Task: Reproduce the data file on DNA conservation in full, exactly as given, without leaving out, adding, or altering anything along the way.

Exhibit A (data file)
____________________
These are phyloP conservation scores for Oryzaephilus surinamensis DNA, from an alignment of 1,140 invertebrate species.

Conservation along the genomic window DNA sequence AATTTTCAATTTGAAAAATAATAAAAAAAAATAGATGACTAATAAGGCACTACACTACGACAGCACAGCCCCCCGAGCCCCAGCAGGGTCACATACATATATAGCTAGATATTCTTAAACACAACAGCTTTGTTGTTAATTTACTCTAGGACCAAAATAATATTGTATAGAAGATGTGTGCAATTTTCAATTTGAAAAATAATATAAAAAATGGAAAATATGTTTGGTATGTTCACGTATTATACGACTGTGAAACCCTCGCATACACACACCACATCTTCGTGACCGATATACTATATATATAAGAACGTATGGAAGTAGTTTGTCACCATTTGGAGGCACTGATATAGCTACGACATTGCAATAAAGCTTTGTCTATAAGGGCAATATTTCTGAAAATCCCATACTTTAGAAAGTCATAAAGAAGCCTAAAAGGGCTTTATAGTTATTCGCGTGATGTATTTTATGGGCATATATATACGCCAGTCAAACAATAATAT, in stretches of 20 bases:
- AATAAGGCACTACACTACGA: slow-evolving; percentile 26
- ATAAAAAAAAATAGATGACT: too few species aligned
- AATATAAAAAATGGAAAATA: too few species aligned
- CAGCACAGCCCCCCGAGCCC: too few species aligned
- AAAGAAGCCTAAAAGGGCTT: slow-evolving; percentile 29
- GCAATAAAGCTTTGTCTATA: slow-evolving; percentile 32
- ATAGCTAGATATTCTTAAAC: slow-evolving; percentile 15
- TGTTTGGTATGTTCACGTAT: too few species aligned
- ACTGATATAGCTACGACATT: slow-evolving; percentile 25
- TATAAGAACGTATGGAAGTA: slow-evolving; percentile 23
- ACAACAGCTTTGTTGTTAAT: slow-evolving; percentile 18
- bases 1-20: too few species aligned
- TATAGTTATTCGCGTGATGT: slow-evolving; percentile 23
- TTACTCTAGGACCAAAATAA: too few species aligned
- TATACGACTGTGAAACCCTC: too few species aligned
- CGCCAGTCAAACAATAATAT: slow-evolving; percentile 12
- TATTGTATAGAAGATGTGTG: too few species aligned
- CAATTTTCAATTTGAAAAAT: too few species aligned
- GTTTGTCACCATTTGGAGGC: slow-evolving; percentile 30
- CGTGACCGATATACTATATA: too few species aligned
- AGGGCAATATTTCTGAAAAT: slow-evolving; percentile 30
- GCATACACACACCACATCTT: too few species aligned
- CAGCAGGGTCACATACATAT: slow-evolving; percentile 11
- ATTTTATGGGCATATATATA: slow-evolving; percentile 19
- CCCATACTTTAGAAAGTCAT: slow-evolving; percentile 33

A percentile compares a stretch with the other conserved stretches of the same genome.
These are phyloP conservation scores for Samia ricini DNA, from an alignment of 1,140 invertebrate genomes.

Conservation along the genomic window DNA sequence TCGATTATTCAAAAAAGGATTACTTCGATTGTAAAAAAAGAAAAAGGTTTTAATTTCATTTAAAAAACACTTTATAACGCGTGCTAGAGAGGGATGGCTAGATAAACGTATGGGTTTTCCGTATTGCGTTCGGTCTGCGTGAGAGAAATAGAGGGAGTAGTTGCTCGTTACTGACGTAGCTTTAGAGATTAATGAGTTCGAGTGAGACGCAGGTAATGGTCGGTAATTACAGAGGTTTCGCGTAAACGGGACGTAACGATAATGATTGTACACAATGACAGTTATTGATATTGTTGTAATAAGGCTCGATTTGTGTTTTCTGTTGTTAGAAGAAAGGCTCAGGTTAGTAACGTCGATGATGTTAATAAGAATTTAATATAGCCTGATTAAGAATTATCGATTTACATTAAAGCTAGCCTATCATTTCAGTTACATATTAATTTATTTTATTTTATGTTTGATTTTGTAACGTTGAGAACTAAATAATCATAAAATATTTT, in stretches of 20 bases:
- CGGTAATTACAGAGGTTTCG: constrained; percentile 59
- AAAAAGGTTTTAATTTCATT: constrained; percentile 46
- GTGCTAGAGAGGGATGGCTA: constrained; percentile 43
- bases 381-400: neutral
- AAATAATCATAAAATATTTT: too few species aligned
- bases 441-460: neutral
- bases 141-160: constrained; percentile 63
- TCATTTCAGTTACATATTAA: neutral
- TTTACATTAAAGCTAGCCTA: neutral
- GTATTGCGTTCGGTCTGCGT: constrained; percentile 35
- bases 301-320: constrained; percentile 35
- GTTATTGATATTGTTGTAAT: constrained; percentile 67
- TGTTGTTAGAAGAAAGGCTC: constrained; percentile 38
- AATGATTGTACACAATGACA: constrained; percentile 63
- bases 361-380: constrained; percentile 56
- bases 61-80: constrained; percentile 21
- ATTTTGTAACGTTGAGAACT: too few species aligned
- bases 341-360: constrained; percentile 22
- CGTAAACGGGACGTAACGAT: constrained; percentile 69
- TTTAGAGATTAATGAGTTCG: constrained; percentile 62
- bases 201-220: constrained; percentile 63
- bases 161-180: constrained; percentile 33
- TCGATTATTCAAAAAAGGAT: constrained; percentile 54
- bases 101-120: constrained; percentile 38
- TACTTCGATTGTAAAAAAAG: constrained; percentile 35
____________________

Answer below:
These are phyloP conservation scores for Oryzaephilus surinamensis DNA, from an alignment of 1,140 invertebrate species.

Conservation along the genomic window DNA sequence AATTTTCAATTTGAAAAATAATAAAAAAAAATAGATGACTAATAAGGCACTACACTACGACAGCACAGCCCCCCGAGCCCCAGCAGGGTCACATACATATATAGCTAGATATTCTTAAACACAACAGCTTTGTTGTTAATTTACTCTAGGACCAAAATAATATTGTATAGAAGATGTGTGCAATTTTCAATTTGAAAAATAATATAAAAAATGGAAAATATGTTTGGTATGTTCACGTATTATACGACTGTGAAACCCTCGCATACACACACCACATCTTCGTGACCGATATACTATATATATAAGAACGTATGGAAGTAGTTTGTCACCATTTGGAGGCACTGATATAGCTACGACATTGCAATAAAGCTTTGTCTATAAGGGCAATATTTCTGAAAATCCCATACTTTAGAAAGTCATAAAGAAGCCTAAAAGGGCTTTATAGTTATTCGCGTGATGTATTTTATGGGCATATATATACGCCAGTCAAACAATAATAT, in stretches of 20 bases:
- AATAAGGCACTACACTACGA: slow-evolving; percentile 26
- ATAAAAAAAAATAGATGACT: too few species aligned
- AATATAAAAAATGGAAAATA: too few species aligned
- CAGCACAGCCCCCCGAGCCC: too few species aligned
- AAAGAAGCCTAAAAGGGCTT: slow-evolving; percentile 29
- GCAATAAAGCTTTGTCTATA: slow-evolving; percentile 32
- ATAGCTAGATATTCTTAAAC: slow-evolving; percentile 15
- TGTTTGGTATGTTCACGTAT: too few species aligned
- ACTGATATAGCTACGACATT: slow-evolving; percentile 25
- TATAAGAACGTATGGAAGTA: slow-evolving; percentile 23
- ACAACAGCTTTGTTGTTAAT: slow-evolving; percentile 18
- bases 1-20: too few species aligned
- TATAGTTATTCGCGTGATGT: slow-evolving; percentile 23
- TTACTCTAGGACCAAAATAA: too few species aligned
- TATACGACTGTGAAACCCTC: too few species aligned
- CGCCAGTCAAACAATAATAT: slow-evolving; percentile 12
- TATTGTATAGAAGATGTGTG: too few species aligned
- CAATTTTCAATTTGAAAAAT: too few species aligned
- GTTTGTCACCATTTGGAGGC: slow-evolving; percentile 30
- CGTGACCGATATACTATATA: too few species aligned
- AGGGCAATATTTCTGAAAAT: slow-evolving; percentile 30
- GCATACACACACCACATCTT: too few species aligned
- CAGCAGGGTCACATACATAT: slow-evolving; percentile 11
- ATTTTATGGGCATATATATA: slow-evolving; percentile 19
- CCCATACTTTAGAAAGTCAT: slow-evolving; percentile 33

A percentile compares a stretch with the other conserved stretches of the same genome.
These are phyloP conservation scores for Samia ricini DNA, from an alignment of 1,140 invertebrate genomes.

Conservation along the genomic window DNA sequence TCGATTATTCAAAAAAGGATTACTTCGATTGTAAAAAAAGAAAAAGGTTTTAATTTCATTTAAAAAACACTTTATAACGCGTGCTAGAGAGGGATGGCTAGATAAACGTATGGGTTTTCCGTATTGCGTTCGGTCTGCGTGAGAGAAATAGAGGGAGTAGTTGCTCGTTACTGACGTAGCTTTAGAGATTAATGAGTTCGAGTGAGACGCAGGTAATGGTCGGTAATTACAGAGGTTTCGCGTAAACGGGACGTAACGATAATGATTGTACACAATGACAGTTATTGATATTGTTGTAATAAGGCTCGATTTGTGTTTTCTGTTGTTAGAAGAAAGGCTCAGGTTAGTAACGTCGATGATGTTAATAAGAATTTAATATAGCCTGATTAAGAATTATCGATTTACATTAAAGCTAGCCTATCATTTCAGTTACATATTAATTTATTTTATTTTATGTTTGATTTTGTAACGTTGAGAACTAAATAATCATAAAATATTTT, in stretches of 20 bases:
- CGGTAATTACAGAGGTTTCG: constrained; percentile 59
- AAAAAGGTTTTAATTTCATT: constrained; percentile 46
- GTGCTAGAGAGGGATGGCTA: constrained; percentile 43
- bases 381-400: neutral
- AAATAATCATAAAATATTTT: too few species aligned
- bases 441-460: neutral
- bases 141-160: constrained; percentile 63
- TCATTTCAGTTACATATTAA: neutral
- TTTACATTAAAGCTAGCCTA: neutral
- GTATTGCGTTCGGTCTGCGT: constrained; percentile 35
- bases 301-320: constrained; percentile 35
- GTTATTGATATTGTTGTAAT: constrained; percentile 67
- TGTTGTTAGAAGAAAGGCTC: constrained; percentile 38
- AATGATTGTACACAATGACA: constrained; percentile 63
- bases 361-380: constrained; percentile 56
- bases 61-80: constrained; percentile 21
- ATTTTGTAACGTTGAGAACT: too few species aligned
- bases 341-360: constrained; percentile 22
- CGTAAACGGGACGTAACGAT: constrained; percentile 69
- TTTAGAGATTAATGAGTTCG: constrained; percentile 62
- bases 201-220: constrained; percentile 63
- bases 161-180: constrained; percentile 33
- TCGATTATTCAAAAAAGGAT: constrained; percentile 54
- bases 101-120: constrained; percentile 38
- TACTTCGATTGTAAAAAAAG: constrained; percentile 35